One of our favorite things at Badger Insider is hearing stories from our readers, and we’ve started to notice that most of our interactions with you contain a wish to return to Madison or a happy memory about a beloved place on campus. Get ready to feel the nostalgia … and to start planning your next trip to campus!
Which place do you wish you could see again?
Your dorm room
As the first residents in Zoe Bayliss, the co-op dorm, we were required to paint the concrete block walls. I would love to see if the original coat of paint held up, and to check out the hallway to see if the phone is still on the wall where many misguided messages were received. The favorite one was, “Fred is on the phone for you,” and the caller would pretend to be E. B. Fred, the former president of the university. Yep, we always fell for it.
Gayle Williams Langer ’83
I have never been back to my old dorm room: 764 Sellery A Tower. I’d love to see it again. I suspect it is much smaller than I remember.
Marybeth Heydt ’86
The dorm was brand new at the time (1960), and I wonder what it looks like today, 57 years later.
Marlene Toebe Dramm ’64
Your off-campus apartment
They were 4801 Sheboygan Avenue, 2302 Allied Drive, and 1025 W. Badger Road, as I recall. It’s been half a century, but the memories are surprisingly fresh. Aren’t neurons great?!
Diane de Harter ’68
Palm City, Florida
Many pivotal life moments and decisions happened in my first apartment — some of which I would love to revisit, and others I’d like to rewrite!
Christine Scholz Greger ’97
I would only go to see if the place was as small and cramped as it was when I lived there, and to see if the bathroom across the hall was still shared with another apartment!
Barbara Cieslewicz Kwasney ’75
Fort Myers, Florida
Your favorite lecture hall
Greek and Latin Roots of Medical Terms, taught by Professor Howe on Tuesday and Thursday at 7:45 a.m. in the [Sewell] Social Sciences building’s lecture hall. Dr. Howe inspired and taught me so much about vocabulary for my future career in nursing. I still have that textbook and recall fondly those mornings that I eagerly got up for his lectures. Thank you, Dr. Howe!
Dorinda Cartier ’72
The lecture halls in the old buildings such as Agriculture and Bascom Halls smelled like chalk. It takes me right back! I’m sure most have been replaced with whiteboards, but I’d sit in on any lecture that still utilized a chalkboard!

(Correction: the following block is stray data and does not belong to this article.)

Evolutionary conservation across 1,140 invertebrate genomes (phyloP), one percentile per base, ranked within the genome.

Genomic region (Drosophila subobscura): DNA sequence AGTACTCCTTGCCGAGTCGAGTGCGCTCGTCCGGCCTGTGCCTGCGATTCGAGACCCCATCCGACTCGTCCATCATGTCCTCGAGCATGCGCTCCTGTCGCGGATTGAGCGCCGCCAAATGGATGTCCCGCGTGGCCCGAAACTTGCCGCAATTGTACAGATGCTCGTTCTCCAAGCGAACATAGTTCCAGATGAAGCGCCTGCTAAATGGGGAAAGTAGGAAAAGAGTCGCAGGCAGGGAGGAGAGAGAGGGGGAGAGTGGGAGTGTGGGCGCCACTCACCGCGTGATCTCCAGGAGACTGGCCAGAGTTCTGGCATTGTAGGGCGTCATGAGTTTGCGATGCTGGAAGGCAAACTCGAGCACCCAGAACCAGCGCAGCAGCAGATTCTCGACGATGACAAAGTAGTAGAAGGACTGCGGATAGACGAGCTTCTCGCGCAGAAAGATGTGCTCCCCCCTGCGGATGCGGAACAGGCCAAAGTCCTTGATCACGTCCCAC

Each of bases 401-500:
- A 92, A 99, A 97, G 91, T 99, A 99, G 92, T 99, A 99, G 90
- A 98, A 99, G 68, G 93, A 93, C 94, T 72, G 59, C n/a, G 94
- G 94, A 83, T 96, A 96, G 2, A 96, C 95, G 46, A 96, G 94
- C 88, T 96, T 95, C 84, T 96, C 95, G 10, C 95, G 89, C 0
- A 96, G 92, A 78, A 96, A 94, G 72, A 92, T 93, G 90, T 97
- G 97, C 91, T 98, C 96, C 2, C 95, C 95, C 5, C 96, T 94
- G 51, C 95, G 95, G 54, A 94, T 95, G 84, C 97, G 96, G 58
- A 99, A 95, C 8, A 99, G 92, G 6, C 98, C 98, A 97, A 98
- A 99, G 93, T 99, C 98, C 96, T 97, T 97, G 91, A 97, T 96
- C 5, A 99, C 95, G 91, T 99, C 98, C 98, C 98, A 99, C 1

Kathryn Kellogg Basco ’83
Downers Grove, Illinois
Your favorite restaurant or bar
Jingles Stadium Bar! I was so sad to hear it was demolished! …We ate there, drank there, played cards there, threw darts there, and spent many hours just socializing. We spent so much time there that we were on a first-name basis with Jingles and his son, Mike. And if you spent enough time there, you knew you could ask for a frozen Snickers or for cherry flavoring in a pop if you wanted!
Susan Leuck Reyes ’85
My parents, Albert and Mary Schiro, owned the Grotto Restaurant and Flamingo Bar for more than three decades. I worked my way through undergraduate school there; many friends, sorority sisters, and fraternity pals either waitressed or tended bar there, too. Today it is in its third local ownership as the City Bar. I love to stop by when I can. A picture of my parents still hangs on the wall after all these years.
Domenica Schiro ’72
Remember the Manor? That little downstairs bar in the Kennedy Manor at the top of Langdon Street was a wonderful spot for a gathering with friends. In fact, we had a mini sorority reunion in the seventies and met there to reminisce.
Su Hilty ’69
New York City
Your favorite library
Helen C. White Library. Where else can one sit in an overstuffed chair and read in a studious atmosphere next to a wall of glass opening to the incredible view of Lake Mendota? The color of ice boats in winter, sailboats in summer, sunsets, and storms. Nod off for a time. Reawaken refreshed, and read on.
Steven Rittenmeyer ’74
Hot Springs Village, Arkansas
I always found myself most productive in the Memorial Library cages. It was my get-away hiding place when I needed to isolate myself from all the fun things Madison offered and get schoolwork done.
Ryan Zaloom ’15
I’d love to see the North Hall office of the gracious, caring Dean Grace Douma Shaw MA’50, who tactfully suggested at the end of my freshman year that I might be more successful at a smaller, less competitive campus. I gave her a couple of years to reconsider while I went on tour with Uncle Sam, then returned here to prove to her that I could cut it. That great woman changed my life. Grace, if you’re out there somewhere, thank you.